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35+ years of activism & feminism in Fiji

Family Law


In 1991, the long push by the Fiji Women's Rights Movement for the reform of the family law began. It was a campaign that would last 12 years before the Family Law Act was enacted in 2003. In 1992, with the government elected under the 1990 Constitution in place, FWRM presented its rape law reform package to the government. At its first presentation to the government, the FWRM was told to obtain the support of the majority of the population, in effect to obtain a referendum for its law reforms. The FWRM refused to comply, justifiably pointing out that no other law reforms require a referendum. Despite this the Movement did garner the support of women’s organisations and other human rights groups in Fiji for such reforms.

In January 1994, a three-month Family Law Project funded by UNESCAP and The Asia was launched. A series of 12 articles was published on family law in the three main languages and widely published in the print media and on radio. A series of pamphlets on how to use the legal system was also printed in three languages and a radio play on some aspects of family law was produced by Larry Thomas.

Much of the research that emerged in Law for Pacific Women (a legal rights Handbook (1998) by Imrana Jalal) was put to use in the lengthy and momentous project to pass the Family Law Act, which radically reformed the laws relating to women and family relationships.

From 1995, FWRM had stepped up its efforts and began approaching the SVT government urging that they make family law reform a formal part of the legislative agenda. Florence Fenton, who was then the Director of the Fiji Law Reform Commission (FLRC) was receptive to the need for urgent change and jointly the FWRM and the FLRC lobbied the government. The Attorney-General Ratu Etuate Tavai eventually agreed to take it on.

In 1996, Imrana Jalal was appointed Family Law Commissioner on the FLRC and work began in earnest to examine the existing laws and consult the community and stakeholders on the changes required. From 1996 to 1998 the reform process involved the drafting and circulation of discussion papers, reporting back on the discussion papers and working on a final report. Some 161 organisations were consulted and the resulting report "Making a difference to families in Fiji 1998" formed the basis for the drafting of the Family Law Bill.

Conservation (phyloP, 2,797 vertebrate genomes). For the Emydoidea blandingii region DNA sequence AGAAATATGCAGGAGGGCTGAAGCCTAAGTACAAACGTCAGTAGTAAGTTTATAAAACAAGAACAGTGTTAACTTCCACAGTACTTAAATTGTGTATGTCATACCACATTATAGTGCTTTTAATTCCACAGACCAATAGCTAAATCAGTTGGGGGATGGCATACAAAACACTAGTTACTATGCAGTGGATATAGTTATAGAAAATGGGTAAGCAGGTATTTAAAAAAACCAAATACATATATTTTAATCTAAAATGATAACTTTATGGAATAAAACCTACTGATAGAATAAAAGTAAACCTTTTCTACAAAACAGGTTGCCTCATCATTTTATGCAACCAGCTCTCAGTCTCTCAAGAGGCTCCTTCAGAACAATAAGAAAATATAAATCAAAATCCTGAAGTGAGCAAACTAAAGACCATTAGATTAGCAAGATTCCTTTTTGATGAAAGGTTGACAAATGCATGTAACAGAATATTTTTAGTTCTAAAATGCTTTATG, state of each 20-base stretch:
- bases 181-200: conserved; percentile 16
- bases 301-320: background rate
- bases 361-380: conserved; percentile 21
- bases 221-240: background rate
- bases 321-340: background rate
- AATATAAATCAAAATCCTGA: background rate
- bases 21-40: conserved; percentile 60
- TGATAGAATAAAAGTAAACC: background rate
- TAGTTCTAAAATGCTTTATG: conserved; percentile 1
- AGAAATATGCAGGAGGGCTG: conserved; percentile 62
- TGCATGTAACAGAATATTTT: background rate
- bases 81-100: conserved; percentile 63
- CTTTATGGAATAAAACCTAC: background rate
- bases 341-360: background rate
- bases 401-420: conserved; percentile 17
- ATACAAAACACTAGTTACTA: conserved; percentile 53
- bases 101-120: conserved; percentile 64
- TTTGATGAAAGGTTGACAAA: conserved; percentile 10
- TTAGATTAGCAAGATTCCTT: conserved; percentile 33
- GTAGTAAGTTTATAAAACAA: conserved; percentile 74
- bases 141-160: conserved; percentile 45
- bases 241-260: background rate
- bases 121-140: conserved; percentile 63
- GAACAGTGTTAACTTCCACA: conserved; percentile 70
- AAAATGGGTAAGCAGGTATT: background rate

In 1999, while staging a silent demonstration in support of the people of Tibet in front of the Chinese embassy at Nasese in Suva, 17 activists from the FWRM, FWCC with other human rights defenders were detained by police and taken for questioning. All were released later that evening without charge. Justice Allan Bartlett, a former Chief Judge of the Family Court of Australia, led the drafting of the Bill and by 2000 it was ready to be introduced to Parliament. But this was not to be with the George Speight takeover in May that year.

Finally, three years after it was ready to be introduced, the Family Law Act was passed by Parliament on 24 October 2003, and assented to by the President on 6 November 2003. The Act established the Family Law Court and counselling facilities to accommodate the shift from litigation centred disputes to that of settlement and mediation. The Act came into force on 1 November 2005. The Family Law Act’s passing was a momentous occasion for the FWRM; all the sweat and tears, and the sheer tenacity of Jalal and the Movement as a whole had finally paid off.

The Family Law Campaign was active during three different governments from 1993 to 2003. It focused on the discriminating aspects of legislation, common law and legal practices when it came to women. The proposed law suffered many setbacks either by the interruption to the rule of law or ideological opposition. The Family Law Act was finally enacted in October 2003 and came into force in late 2005.

In 2007, FWRM and the Family Court of Fiji first launched the first set of Family Law Act (FLA) Brochures.

The brochures, published in English, iTaukei, and Fiji Hindi, explain various aspects of the Family Law Act in a simple, easy-to-understand format. There are eight brochures, each describing a different aspect of the Act and related Family Court services.

The brochures ensured that women, particularly marginalised women and their families received and understood crucial information needed to access legal services.

The brochures have been updated over the years, redesigned, and available in all three major Fijian languages.